Finding the Fastest Filesystem, 2012 Edition
A new year, and Linux gets a new major kernel version. It’s time for a new filesystem test!
The installed system is once again Slackware64-current, now running on Linux kernel 3.2 at runlevel 1 (no services).
Hardware is the same as before: AMD Athlon 64 X2 4800+, 4G RAM, two SATA interfaces to spread the disk I/O load.
No changes from the previous report. The script is identical, so all filesystem options are the same, including RAID0 on btrfs. Likewise, the development status of btrfs hasn’t changed; it’s still “unstable, not for production use.”
[Edited 2012-01-14: Yes, the charts have no Y-axis labels. As I have explained elsewhere, the point is to show how filesystems, elevators, and CPU speed interact on my system. Once the results are normalized, hard numbers on the Y axes are useless, except in a zero-to-maximum sense. Your system’s actual numbers will almost certainly be different from mine.]
Some filesystems have undergone changes to improve their on-disk integrity or VFS integration, but not without performance penalty.
A 5-thread dbench load is largely unchanged from a year ago.
However, the heavier 20-thread load shows ext2 and ext4 with nearly identical throughput. This is not due to improvements in ext2, but rather changes in ext4 that have improved its reliability, but degraded its performance. Btrfs performance has also dropped from a year ago, but this is to be expected in an ongoing development process. However, it still appears to scale well. (More on this below.)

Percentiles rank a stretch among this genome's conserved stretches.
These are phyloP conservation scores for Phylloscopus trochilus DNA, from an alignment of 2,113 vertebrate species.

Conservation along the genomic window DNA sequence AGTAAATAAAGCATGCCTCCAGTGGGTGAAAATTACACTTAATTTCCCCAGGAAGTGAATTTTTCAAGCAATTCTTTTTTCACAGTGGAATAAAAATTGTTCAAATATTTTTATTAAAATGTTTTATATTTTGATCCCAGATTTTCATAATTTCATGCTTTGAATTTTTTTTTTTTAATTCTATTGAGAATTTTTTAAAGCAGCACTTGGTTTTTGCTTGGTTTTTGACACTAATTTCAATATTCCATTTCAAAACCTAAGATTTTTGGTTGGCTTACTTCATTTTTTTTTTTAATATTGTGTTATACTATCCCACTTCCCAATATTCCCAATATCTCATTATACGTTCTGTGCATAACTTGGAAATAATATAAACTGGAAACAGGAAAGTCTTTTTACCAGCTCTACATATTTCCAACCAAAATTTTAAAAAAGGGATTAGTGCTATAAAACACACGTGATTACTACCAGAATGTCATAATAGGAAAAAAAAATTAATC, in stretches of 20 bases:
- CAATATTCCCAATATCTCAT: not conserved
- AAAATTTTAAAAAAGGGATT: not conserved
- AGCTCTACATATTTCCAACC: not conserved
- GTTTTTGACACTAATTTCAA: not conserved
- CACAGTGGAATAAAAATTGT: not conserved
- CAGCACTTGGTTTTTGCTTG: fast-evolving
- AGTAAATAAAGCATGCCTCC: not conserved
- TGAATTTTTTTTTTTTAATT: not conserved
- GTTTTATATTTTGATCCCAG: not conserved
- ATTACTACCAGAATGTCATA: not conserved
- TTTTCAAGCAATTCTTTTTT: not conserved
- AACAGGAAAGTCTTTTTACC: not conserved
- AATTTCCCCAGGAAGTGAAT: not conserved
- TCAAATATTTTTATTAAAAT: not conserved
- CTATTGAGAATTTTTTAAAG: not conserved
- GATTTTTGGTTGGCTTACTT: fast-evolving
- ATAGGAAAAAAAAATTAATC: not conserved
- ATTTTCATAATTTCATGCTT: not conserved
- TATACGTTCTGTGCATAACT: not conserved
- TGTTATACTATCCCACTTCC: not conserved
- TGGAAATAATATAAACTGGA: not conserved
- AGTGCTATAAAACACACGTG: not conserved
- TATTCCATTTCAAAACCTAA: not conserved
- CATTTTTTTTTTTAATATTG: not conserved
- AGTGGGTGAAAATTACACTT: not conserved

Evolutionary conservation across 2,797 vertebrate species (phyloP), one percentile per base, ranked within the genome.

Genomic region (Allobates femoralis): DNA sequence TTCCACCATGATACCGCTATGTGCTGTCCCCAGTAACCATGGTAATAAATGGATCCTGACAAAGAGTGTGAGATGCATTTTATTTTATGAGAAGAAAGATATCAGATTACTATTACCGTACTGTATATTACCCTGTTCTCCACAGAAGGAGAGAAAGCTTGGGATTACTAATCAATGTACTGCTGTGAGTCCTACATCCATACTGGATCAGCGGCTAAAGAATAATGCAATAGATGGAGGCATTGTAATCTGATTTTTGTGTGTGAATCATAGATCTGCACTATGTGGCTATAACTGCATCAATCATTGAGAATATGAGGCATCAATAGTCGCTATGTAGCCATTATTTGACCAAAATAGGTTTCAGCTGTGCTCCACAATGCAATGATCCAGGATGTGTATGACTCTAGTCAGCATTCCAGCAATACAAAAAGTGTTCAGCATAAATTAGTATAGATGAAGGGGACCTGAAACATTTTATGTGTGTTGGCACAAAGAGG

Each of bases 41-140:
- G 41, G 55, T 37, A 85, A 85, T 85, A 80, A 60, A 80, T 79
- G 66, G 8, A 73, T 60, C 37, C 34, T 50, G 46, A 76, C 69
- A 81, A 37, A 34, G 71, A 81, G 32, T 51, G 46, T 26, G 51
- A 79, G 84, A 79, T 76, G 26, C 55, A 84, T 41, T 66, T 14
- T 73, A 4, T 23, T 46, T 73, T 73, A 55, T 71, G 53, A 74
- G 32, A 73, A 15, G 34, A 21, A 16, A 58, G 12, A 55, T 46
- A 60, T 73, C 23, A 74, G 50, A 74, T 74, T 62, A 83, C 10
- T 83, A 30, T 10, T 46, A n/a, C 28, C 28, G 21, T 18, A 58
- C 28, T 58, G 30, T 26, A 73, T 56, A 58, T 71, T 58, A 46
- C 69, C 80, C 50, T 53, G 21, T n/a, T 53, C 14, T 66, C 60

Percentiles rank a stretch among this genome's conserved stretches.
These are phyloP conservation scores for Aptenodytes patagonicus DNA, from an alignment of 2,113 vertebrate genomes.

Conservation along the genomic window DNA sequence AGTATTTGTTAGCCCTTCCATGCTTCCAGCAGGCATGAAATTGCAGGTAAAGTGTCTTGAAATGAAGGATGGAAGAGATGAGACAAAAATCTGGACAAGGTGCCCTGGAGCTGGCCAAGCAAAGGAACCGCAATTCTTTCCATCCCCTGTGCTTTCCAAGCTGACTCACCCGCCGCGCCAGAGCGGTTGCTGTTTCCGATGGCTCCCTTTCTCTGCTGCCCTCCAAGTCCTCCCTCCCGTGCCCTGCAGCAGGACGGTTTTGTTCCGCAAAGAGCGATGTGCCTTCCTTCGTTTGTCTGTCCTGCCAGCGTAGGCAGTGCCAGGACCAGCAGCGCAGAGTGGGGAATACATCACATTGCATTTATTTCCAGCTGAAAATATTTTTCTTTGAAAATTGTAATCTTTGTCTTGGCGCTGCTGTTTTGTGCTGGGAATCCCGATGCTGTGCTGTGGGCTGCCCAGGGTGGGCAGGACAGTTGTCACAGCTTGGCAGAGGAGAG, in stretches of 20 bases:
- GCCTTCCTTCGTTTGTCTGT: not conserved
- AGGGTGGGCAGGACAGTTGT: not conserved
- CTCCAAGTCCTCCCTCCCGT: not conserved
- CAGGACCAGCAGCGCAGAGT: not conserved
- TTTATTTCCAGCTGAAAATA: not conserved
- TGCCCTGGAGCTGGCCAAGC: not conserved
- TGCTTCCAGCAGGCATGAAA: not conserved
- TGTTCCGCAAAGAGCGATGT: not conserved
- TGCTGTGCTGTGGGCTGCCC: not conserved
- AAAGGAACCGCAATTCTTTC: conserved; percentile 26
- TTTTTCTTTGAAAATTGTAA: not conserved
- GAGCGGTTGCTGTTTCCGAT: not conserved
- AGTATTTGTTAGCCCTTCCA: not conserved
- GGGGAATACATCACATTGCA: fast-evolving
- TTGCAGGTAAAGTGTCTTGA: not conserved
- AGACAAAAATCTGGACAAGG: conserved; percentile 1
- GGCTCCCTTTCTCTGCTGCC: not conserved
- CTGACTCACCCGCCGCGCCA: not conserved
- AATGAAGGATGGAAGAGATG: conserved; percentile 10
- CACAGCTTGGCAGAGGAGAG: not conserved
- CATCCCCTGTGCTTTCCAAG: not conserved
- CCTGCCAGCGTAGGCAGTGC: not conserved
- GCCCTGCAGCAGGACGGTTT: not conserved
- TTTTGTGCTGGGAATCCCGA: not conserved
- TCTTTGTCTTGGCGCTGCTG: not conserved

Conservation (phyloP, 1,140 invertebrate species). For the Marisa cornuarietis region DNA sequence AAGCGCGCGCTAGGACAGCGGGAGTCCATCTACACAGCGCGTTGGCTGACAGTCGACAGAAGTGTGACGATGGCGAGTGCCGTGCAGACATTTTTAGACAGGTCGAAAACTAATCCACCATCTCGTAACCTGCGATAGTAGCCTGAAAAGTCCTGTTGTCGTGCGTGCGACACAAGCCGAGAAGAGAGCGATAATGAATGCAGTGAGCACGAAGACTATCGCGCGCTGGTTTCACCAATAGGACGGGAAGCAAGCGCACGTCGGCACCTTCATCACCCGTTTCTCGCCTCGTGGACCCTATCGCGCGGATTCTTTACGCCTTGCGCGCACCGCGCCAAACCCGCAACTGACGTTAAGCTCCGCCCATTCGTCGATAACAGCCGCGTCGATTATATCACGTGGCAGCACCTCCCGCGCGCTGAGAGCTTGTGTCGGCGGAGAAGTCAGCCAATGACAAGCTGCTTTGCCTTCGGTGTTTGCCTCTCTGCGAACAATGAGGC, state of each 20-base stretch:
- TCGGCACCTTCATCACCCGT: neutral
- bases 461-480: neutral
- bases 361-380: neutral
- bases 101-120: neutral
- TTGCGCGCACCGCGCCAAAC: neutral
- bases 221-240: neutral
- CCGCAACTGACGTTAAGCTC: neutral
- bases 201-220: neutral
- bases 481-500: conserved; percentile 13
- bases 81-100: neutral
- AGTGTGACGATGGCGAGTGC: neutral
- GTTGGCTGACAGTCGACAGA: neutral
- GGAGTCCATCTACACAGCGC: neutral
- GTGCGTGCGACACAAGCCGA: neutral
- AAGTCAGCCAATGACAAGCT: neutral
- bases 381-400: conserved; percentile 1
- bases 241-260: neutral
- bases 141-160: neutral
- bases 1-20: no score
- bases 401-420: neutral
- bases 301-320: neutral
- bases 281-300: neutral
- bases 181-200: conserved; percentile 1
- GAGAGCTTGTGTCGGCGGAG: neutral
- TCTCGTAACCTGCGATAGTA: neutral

Completely Fair Queueing (CFQ) continues being unhelpful on my system. Any time CFQ comes out on top for a filesystem, its lead is slim at best. The only exception to this is ext3, with 20 threads and a slow CPU, where it gets roughly 12% over the noop scheduler and 16% over the deadline scheduler. CFQ’s benefit to ReiserFS was only 6% on a slow CPU, but if 6% makes a measurable difference on a production system, it probably isn’t using ReiserFS.
Most filesystems show similar scaling behavior to what they had a year ago. The two biggest differences are btrfs scaling continuously upwards, where it had an early dip last year; and ext2 showing a greater degradation than it did a year ago.
Testing btrfs to 50 dbench processes showed a smooth curve on the plot, so I decided to take the upper limit much higher, to 200 processes. Sure enough, I found the saturation point around 70 processes, after which the degradation became very noisy.
Even if btrfs is still considered “in development,” this is a very impressive feat on a dual-core system. Oracle’s filesystem developers are onto something big; when btrfs passes from “development” to “stable,” I expect it to be a major contender among Linux filesystems.
Conclusion & Suggestion
The Linux kernel 3.2 is in line to become the default for Ubuntu 12.10. With time, other Linux distros will be doing the same. Similarly, btrfs is in line to become the default filesystem in Fedora, even though it is still “in development.” The file I/O layers have changed so much over the past couple years, perhaps it’s time for Linux distribution managers to re-examine what filesystems they use, and how they tune them. Adding the I/O elevator as an option in distros’ GUI tools might be a good idea, since it doesn’t require a reboot to change, and poses no risk to data.
If you wish to run these tests on your own system, or to examine the raw dbench results for my system, the tarball is here (CAPTCHA and 30-second wait required).